September 15, 2010
By Robert Kennaley
McLauchlin & Associates

Robert KennaleyConsider the following hypothetical situation: A contractor is retained to erect a box-shaped building for an owner on lands that are now part of a subdivision. The developer of the subdivision previously performed the site works for the lands, which were recently purchased by the present owner. As part of those site works (and is the case with many a subdivision project), the lands had been brought to the proper elevation and compaction through a ‘cut and fill’ job: organic materials (supposedly) were stripped away down to suitable subsoils, and engineered fill was brought in and compacted to fill voids and low areas.

Fill can be engineered in the sense that its quality and characteristics, including moisture content, are approved by a geotechnical, or civil engineer. They also approve its placement and compaction, generally through what is known as ‘proctor density’ analysis.

The building is designed with no basement, to be supported by foundations and piers with a slab on grade. As the lands have already been prepared for construction purposes by the developer, only minimal excavation is anticipated. The contractor is only asked to price the excavation for the foundations and piers. Beyond that, the contractor is requested to include in his tender form a unit price for additional excavation. The number submitted by the excavator is higher than one would expect, on a unit rate basis, for the full-depth bulk excavation of a building footprint. The owner does not object, as he anticipates that only minimal additional excavation might be needed. This is taken into account in selecting a bidder on the bid-price for the contract.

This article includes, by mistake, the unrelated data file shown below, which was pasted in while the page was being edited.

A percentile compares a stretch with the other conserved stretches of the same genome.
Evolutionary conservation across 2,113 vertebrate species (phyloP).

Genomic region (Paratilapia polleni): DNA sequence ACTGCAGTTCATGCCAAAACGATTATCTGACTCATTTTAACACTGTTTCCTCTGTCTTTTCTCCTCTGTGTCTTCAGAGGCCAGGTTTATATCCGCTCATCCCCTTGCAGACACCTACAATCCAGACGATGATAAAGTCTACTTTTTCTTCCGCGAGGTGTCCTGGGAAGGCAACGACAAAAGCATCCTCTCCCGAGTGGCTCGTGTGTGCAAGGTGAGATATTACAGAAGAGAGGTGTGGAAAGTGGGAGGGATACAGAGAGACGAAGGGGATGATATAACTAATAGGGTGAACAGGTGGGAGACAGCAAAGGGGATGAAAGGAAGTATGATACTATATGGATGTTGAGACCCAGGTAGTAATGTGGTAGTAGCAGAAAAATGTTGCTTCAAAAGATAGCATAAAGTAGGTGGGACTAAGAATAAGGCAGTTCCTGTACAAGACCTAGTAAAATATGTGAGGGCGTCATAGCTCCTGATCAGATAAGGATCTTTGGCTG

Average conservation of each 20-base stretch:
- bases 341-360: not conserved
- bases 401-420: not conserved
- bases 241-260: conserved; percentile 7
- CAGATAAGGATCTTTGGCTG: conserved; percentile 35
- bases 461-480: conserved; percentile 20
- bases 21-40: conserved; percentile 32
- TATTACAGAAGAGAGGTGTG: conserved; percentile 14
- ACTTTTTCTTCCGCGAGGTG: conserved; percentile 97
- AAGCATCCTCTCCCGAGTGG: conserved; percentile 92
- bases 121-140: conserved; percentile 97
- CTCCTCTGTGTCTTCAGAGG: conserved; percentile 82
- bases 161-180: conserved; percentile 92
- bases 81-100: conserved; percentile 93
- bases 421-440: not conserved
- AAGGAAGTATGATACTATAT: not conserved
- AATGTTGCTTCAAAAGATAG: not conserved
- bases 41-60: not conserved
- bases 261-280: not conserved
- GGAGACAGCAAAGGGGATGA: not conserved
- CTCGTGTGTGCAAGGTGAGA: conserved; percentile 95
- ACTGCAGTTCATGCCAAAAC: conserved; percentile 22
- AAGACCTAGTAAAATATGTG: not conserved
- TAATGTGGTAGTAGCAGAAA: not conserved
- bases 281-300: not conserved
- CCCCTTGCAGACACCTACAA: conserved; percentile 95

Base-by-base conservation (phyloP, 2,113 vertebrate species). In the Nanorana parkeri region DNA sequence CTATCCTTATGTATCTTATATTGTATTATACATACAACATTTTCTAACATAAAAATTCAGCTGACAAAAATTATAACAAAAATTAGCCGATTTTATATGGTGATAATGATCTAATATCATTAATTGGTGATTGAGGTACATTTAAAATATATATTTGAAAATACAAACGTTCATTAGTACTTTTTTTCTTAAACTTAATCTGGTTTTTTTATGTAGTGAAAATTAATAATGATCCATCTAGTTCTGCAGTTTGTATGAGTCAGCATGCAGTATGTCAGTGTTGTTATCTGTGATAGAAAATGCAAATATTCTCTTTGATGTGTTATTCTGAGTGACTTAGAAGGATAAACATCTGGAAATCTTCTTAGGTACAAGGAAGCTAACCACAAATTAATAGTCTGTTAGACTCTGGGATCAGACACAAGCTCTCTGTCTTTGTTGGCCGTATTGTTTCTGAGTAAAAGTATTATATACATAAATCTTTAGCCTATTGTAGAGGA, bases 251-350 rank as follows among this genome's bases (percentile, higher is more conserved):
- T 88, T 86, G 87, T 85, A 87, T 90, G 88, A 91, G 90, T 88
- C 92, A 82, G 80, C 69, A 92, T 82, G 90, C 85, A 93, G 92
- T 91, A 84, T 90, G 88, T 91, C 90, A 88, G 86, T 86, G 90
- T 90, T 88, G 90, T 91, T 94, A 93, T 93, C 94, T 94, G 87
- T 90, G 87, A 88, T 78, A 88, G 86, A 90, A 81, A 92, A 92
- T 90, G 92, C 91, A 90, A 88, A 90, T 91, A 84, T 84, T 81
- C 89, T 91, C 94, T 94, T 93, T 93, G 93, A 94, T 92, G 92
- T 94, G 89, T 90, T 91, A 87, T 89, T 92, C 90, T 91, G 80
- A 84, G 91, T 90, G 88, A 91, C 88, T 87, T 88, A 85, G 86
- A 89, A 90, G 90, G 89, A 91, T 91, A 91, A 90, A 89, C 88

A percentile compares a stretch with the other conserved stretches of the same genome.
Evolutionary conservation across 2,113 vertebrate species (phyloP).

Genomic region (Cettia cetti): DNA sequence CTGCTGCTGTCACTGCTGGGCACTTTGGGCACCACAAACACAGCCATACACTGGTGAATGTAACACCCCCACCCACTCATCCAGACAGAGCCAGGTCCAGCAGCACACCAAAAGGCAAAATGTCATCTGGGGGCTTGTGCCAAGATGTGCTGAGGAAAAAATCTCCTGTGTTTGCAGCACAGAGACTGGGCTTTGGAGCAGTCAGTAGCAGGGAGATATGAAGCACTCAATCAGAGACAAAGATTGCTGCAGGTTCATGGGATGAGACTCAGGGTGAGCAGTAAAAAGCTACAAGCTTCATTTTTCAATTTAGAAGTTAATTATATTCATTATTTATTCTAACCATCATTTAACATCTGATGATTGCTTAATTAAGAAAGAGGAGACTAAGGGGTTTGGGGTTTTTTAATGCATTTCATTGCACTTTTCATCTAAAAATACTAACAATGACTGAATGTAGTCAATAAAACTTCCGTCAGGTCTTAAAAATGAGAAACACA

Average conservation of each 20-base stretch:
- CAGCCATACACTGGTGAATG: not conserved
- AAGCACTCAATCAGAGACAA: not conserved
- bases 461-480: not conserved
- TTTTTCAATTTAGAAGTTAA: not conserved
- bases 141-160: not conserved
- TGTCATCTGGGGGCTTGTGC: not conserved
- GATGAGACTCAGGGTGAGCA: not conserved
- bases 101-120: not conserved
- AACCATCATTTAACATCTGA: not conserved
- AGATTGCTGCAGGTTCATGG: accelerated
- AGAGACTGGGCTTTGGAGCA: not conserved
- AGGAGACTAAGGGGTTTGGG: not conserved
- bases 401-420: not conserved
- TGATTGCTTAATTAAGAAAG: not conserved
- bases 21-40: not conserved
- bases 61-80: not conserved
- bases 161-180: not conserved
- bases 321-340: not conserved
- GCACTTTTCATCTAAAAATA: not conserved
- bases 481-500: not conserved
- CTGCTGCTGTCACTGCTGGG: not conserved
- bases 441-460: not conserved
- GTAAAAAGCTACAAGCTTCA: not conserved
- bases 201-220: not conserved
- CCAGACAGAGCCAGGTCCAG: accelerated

Unfortunately (you see where this is going), when the contractor commenced excavation for footings and piers, it was determined that the underlying materials were not suitable to support the structure, and that, indeed, a full-depth excavation and replacement of engineered fill would be required.  

A CCDC 2 1994 contract was in place. The contract documents were not as clear as they could be about whether the unit price set out in the tender form should apply to the change. The owner’s view was that it would not, and he accordingly issued a Change Directive under the contract, directing the contractor to perform the required earthworks and requesting that the contractor provide proposed pricing in relation to that change. The contractor balked and suggested the proposed price would be the only, and previously-agreed-upon price on the tender form. The owner’s view was that the tender form unit price was intended to cover smaller, localized excavation extras, citing he was not bound to accept it.

The CCDC 2 standard form allows the owner to insist that the contractor commence work on a change, notwithstanding that an agreement on price has not been reached. The owner must ensure that he has followed the contract, through Change Directives and Notices under the dispute settling mechanism sections of the contract.

Subtrade off site